Mass m/z 394.4 [M]+ ; IR (cm-1) 1754 and 1652 (C=O), 3000-3200 (Ar-CH), 1327, 1170 (-SO2), 970 (SO2NH), 893 (Ar-Cl); 1H NMR (ppm) d 1.8965(s, 1H, Ar-CH-); d 7.3108(s, 1H, -C=O-NH-C=O); d 7.3320(s, 1H, SO2-NH-Ar); d 7.5155-8.0942(m, 8H, Ar-H)


4-((2, 4-dioxothiazolidin-5-ylidene)methyl)-N-(3-nitrophenyl)benzene sulphonamide (K14):

Mass m/z 406.7 [M+H]+; IR (cm-1) 1760 and 1674 (C=O), 3000-3200 (Ar-CH), 1322, 1164 (-SO2), 954 (SO2NH), 1520 (NO2); 1H NMR (ppm) d 1.9657(s, 1H, Ar-CH-); d 7.2474(s, 1H, -C=O-NH-C=O); d 7.3304(s, 1H, SO2-NH-Ar); d 7.4870-8.1112(m, 8H, Ar-H)


4-((2,4-dioxothiazolidin-5-ylidene)methyl)-N-(4-methoxyphenyl)benzenesulphonamide (K15): Mass m/z 390.6 [M]+; IR (cm-1) 1754 and 1690 (C=O), 3000-3200 (Ar-CH), 1321, 1163 (-SO2), 962 (SO2NH); 1H NMR (ppm) d 1.9645(s, 1H, Ar-CH-); d 3.7839(s, 3H, -O-CH3); d 6.9809(s, 1H, -C=O-NH-C=O); d 7.0401(s, 1H, SO2-NH-Ar); d 7.2500-8.0795(m, 8H, Ar-H)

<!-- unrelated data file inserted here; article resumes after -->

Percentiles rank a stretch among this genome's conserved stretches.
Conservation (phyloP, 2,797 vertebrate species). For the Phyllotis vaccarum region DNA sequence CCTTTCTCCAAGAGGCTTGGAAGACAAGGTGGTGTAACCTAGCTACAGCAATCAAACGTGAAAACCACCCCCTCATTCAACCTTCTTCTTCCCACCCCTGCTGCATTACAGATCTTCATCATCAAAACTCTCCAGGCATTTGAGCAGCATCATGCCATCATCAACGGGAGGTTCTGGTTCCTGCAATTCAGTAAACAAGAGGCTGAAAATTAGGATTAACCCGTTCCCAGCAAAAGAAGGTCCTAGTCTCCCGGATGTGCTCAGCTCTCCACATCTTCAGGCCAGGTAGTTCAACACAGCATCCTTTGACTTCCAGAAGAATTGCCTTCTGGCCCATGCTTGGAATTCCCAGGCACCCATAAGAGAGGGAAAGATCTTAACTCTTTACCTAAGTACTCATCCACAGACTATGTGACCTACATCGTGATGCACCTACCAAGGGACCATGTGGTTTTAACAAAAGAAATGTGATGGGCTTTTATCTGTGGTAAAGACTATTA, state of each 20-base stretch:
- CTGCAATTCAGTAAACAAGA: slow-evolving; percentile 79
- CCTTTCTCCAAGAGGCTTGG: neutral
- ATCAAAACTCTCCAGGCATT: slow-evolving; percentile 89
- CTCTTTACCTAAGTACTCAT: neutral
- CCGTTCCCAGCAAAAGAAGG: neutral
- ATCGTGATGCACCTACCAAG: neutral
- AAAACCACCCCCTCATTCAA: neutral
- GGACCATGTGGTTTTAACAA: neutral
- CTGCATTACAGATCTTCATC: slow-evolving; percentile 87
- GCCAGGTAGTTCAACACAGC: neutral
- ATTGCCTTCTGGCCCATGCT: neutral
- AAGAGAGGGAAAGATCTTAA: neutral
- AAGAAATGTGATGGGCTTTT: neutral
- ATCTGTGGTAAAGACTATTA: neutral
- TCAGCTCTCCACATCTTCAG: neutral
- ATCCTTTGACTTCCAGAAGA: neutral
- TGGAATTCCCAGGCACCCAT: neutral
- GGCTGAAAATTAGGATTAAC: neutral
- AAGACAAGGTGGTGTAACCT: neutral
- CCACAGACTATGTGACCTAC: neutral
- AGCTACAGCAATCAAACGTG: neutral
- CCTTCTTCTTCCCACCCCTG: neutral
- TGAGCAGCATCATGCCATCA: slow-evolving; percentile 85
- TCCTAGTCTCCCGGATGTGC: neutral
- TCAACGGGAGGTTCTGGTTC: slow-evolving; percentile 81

4-((2,4-dioxothiazolidin-5-ylidene)methyl)-N-phenylbenzenesulphonamide (K16): Mass m/z 360.1 [M]+; IR (cm-1) 1736 and 1660 (C=O), 3000-3200 (Ar-CH), 1321, 1159 (-SO2), 960 (SO2NH); 1H NMR (ppm) d 1.9657(s, 1H, Ar-CH-); d 7.2474(s, 1H, -C=O-NH-C=O); d 7.3128(s, 1H, SO2-NH-Ar); d 7.4870-8.1148(m, 9H, Ar-H)


4-((2,4-dioxothiazolidin-5-ylidene)methyl)-N-(4-hydroxyphenyl)benzenesulphonamide (K17): Mass m/z 376.8 [M]+; IR (cm-1) 1770 and 1640 (C=O), 3000-3200 (Ar-CH), 1323, 1126 (-SO2), 935 (SO2NH), 3631 (OH); 1H NMR (ppm) d 1.9499(s, 1H, Ar-CH-); d 5.1922(s, 1H, Ar-OH); d 6.9809(s, 1H, -C=O-NH-C=O); d 7.0401(s, 1H, SO2-NH-Ar); d 7.2500-8.0795(m, 8H, Ar-H)